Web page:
In 1848, in Seneca Falls, New York, the fight for women’s voting rights began when two women, Elizabeth Cady Stanton and Susan B Anthony wanted to expand women’s rights and opportunities. They wanted to make women self-sufficient and equal with men. They were unaware that an organized meeting by wives and mothers about the rights of women would make history. This would be the beginning of a long hard struggle for the rights of women and the battle would span over a time of 70 years.
Elizabeth Cady Stanton, a wife and mother of three young boys, hated the day to day life of housework and living in a small town. She complained to her friends over tea about how women were not treated equally by men. Stanton and her friends decided to hold a meeting to discuss the rights of a Woman. They drafted “A Declaration of Rights and Sentiments” for their concerns. They wanted to add “and women” to “all men are created equal” to the Declaration of Independence. They also included 12 ways to foster equality for women in education, law, labor, morality, and religion, but the ninth called for women to vote. How could women change the laws if they could not vote? Stanton’s resolution for women’s voting rights passed by a slim majority, but most of the men were comfortable with the way life was. Men did not want to give women what they wanted. In 1861, the civil war broke out and the women set aside their fight and supported the war. The war ended April 9, 1865, and the women’s issue was pushed to the side to be dealt with later. The Constitution was amended several times after this, but there was no mention of gender in any of them. Stanton and Anthony did not like the newest amendments. They decided to organize the National Woman Suffrage Association (NWSA) and another woman by the name of Lucy Stone, organized the American Woman Suffrage Association (AWSA). Men were not allowed in these groups. Both groups agreed, the only way to get votes for women, is to get new laws.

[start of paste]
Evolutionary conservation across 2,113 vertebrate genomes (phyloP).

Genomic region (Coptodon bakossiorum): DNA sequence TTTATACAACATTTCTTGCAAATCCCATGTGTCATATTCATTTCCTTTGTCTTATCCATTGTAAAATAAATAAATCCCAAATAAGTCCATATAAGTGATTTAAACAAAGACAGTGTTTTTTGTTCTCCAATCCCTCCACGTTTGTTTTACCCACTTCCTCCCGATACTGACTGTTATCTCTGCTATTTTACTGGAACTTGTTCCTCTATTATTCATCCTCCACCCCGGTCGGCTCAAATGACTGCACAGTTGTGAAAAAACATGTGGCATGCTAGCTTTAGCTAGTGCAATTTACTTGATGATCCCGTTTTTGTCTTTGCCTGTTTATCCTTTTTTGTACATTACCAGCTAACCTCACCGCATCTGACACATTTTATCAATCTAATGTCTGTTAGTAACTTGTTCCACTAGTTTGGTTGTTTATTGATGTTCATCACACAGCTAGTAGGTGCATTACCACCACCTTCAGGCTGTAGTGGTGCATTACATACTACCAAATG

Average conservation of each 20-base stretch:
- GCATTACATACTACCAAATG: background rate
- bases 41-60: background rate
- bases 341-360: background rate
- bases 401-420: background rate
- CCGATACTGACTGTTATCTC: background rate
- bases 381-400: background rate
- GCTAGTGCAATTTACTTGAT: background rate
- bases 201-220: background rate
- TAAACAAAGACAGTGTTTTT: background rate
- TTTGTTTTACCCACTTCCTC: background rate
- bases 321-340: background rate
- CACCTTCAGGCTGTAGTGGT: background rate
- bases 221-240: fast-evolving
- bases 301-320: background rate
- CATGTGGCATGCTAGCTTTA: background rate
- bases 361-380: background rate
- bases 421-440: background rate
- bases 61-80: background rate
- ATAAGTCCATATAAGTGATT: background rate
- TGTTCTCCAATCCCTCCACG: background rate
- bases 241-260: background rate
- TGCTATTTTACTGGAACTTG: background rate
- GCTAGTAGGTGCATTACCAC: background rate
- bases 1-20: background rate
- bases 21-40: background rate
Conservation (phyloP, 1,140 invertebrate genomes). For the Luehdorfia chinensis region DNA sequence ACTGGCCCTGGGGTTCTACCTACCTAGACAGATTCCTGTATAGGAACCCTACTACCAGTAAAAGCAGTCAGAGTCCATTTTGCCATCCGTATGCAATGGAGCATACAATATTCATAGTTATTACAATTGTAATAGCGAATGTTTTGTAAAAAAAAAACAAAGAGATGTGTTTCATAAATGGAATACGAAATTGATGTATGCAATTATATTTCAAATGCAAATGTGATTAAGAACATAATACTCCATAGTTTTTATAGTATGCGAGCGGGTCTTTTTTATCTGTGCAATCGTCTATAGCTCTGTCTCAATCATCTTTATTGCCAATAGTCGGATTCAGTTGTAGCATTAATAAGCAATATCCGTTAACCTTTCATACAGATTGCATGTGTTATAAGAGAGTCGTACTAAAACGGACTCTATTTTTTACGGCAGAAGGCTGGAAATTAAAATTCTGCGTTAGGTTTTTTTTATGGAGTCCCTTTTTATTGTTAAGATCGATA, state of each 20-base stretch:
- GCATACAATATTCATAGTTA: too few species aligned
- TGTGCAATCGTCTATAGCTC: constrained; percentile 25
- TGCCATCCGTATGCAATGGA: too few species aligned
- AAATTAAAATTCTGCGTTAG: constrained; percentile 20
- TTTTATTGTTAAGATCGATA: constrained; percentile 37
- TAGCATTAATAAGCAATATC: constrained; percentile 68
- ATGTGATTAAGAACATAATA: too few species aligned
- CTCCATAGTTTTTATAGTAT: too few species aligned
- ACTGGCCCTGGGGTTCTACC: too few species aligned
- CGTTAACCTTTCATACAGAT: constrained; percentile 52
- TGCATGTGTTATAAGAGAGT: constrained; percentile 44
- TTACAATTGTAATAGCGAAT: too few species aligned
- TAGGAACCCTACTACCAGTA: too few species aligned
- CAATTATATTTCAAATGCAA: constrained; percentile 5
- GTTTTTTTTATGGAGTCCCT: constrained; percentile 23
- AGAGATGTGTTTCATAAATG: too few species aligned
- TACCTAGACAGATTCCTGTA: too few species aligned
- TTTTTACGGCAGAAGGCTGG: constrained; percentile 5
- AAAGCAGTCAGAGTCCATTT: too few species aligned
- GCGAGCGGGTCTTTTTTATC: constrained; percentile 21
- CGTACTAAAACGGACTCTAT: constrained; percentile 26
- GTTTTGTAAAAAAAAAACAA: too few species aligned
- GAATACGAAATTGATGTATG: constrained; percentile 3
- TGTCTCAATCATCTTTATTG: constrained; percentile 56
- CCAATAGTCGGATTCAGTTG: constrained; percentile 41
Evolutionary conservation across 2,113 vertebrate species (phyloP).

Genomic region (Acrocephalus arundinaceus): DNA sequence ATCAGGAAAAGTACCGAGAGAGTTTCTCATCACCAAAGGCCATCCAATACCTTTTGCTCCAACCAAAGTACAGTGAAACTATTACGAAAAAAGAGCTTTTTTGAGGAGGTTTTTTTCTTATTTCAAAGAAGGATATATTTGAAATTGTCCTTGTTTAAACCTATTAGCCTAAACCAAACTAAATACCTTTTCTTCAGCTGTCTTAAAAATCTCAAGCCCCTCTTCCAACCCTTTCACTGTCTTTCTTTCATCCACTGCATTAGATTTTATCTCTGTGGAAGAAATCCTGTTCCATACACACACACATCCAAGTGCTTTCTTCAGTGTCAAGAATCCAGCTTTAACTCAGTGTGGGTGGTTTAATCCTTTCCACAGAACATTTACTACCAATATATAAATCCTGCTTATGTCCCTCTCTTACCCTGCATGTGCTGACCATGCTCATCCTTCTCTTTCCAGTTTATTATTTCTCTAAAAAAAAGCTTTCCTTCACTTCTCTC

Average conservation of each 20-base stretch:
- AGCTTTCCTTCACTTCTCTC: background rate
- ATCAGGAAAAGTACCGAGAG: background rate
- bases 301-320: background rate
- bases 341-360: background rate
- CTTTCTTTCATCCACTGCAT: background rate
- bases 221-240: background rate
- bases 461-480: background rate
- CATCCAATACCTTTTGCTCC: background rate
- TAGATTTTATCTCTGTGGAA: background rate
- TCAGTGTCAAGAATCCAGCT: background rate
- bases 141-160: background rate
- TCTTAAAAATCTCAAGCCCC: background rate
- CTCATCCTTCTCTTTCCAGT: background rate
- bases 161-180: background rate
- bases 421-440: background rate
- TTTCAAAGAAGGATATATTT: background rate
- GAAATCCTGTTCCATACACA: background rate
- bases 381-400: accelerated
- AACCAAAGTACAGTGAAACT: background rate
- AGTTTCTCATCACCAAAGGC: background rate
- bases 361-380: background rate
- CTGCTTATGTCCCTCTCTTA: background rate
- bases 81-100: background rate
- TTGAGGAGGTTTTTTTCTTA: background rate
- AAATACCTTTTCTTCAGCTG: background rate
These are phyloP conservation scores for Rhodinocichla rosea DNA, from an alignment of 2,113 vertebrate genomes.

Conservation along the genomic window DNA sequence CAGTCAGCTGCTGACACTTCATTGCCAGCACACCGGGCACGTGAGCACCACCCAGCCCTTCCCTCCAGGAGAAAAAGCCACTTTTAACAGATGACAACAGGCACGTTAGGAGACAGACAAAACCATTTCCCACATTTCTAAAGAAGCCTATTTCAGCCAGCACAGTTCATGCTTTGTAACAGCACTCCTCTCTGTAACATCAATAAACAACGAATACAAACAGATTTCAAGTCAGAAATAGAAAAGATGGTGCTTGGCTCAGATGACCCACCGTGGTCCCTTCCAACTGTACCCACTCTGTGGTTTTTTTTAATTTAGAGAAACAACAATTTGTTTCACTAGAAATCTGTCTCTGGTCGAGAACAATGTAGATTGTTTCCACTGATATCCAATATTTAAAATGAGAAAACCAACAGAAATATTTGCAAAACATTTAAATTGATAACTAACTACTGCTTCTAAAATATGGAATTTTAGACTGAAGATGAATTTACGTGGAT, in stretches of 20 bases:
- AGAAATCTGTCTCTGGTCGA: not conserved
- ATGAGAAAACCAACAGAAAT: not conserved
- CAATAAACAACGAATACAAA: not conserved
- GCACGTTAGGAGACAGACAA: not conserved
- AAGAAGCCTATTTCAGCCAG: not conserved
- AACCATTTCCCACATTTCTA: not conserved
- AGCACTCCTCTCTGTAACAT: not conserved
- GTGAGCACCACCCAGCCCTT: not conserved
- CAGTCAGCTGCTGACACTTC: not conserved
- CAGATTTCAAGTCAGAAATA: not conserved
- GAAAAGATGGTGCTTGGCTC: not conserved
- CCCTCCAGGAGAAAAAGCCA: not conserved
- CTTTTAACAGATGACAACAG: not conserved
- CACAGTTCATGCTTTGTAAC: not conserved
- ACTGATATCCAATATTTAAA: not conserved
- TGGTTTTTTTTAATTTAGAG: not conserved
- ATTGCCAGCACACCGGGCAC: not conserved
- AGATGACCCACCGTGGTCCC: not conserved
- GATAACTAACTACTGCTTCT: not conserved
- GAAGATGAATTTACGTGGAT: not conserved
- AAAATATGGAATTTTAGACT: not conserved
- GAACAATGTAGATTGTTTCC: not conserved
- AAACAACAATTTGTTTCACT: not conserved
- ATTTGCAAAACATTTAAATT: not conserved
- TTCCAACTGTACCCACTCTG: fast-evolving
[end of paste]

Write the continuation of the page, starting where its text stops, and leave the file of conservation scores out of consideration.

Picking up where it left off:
The Susan B Anthony Amendment was introduced in Congress in 1878. It lay there for over 40 years. Men saw no point in women voting. They felt women had no understanding of politics and they would only vote the way their men wanted them to vote. There was also the fear of women taking over the government. With this kind of thinking, the Anthony Amendment seemed like it would lie dormant forever, until a well admired Alice Paul and several other women would join the fight. In 1913, Alice Paul helped plan a parade. It was one of the first parades in support for women voting. This parade became a turning point in their long struggle. Alice organized this parade the day before the Inauguration of the 28th President, Woodrow Wilson. She knew there would be a crowd of people there, to include the media and this would help her get attention about their event. She wanted women to gather from so many different places so that their presence would be overwhelming and no one would miss this point in the parade. Over 8,000 women came to Washington D.C. to be a part of this march. These women were courageous and full of purpose. They demanded an amendment to the Constitution. The crowd, being mostly men, did not like what they were seeing. They were intimidated by all of the women marching who were seeking their own power. The men harassed the women and did not see this as a laughing matter. The police officers, who were also male, did little to protect the women. They merely stood by and laughed at what they were seeing. The march turned into a small riot and a few National Guard troops and a group of male college students joined together and pushed the crowd back. Federal cavalry troops were called upon to help restore order. This march was projected to last only a few hours, instead, it last into the early nightfall. The next day, the newspaper coverage was just what Alice Paul had hoped for. Overnight, the right for women to vote went from a few activists to a national topic...
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